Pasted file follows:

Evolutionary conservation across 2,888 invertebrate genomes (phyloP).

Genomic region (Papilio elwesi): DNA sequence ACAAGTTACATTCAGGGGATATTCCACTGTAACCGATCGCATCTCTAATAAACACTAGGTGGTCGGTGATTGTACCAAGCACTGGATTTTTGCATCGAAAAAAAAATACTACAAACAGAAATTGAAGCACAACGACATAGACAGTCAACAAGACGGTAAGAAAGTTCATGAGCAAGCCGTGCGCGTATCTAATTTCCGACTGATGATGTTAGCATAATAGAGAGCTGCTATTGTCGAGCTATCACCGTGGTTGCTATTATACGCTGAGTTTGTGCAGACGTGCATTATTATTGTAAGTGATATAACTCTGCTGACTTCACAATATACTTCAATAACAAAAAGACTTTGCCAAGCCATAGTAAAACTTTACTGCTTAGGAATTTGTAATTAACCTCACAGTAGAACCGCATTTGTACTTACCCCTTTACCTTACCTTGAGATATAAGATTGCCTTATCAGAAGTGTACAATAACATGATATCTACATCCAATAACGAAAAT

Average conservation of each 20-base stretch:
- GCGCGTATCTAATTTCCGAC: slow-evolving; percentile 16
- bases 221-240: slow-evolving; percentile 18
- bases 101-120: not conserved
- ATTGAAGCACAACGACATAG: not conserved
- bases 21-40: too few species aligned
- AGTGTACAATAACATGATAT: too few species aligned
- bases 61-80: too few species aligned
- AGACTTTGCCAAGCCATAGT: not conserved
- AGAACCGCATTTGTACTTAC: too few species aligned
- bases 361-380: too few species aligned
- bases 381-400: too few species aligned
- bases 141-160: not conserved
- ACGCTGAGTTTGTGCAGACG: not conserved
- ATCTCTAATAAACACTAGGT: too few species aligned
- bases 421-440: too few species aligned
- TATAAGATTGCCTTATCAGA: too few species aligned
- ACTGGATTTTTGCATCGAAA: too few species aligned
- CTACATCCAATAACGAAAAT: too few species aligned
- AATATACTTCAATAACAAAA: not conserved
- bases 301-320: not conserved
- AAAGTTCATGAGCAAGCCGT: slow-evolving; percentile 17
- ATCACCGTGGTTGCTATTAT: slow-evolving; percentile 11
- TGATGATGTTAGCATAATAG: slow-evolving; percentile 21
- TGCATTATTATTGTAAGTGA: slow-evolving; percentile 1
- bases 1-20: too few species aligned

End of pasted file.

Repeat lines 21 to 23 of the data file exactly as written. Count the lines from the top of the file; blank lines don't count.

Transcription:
- CTACATCCAATAACGAAAAT: too few species aligned
- AATATACTTCAATAACAAAA: not conserved
- bases 301-320: not conserved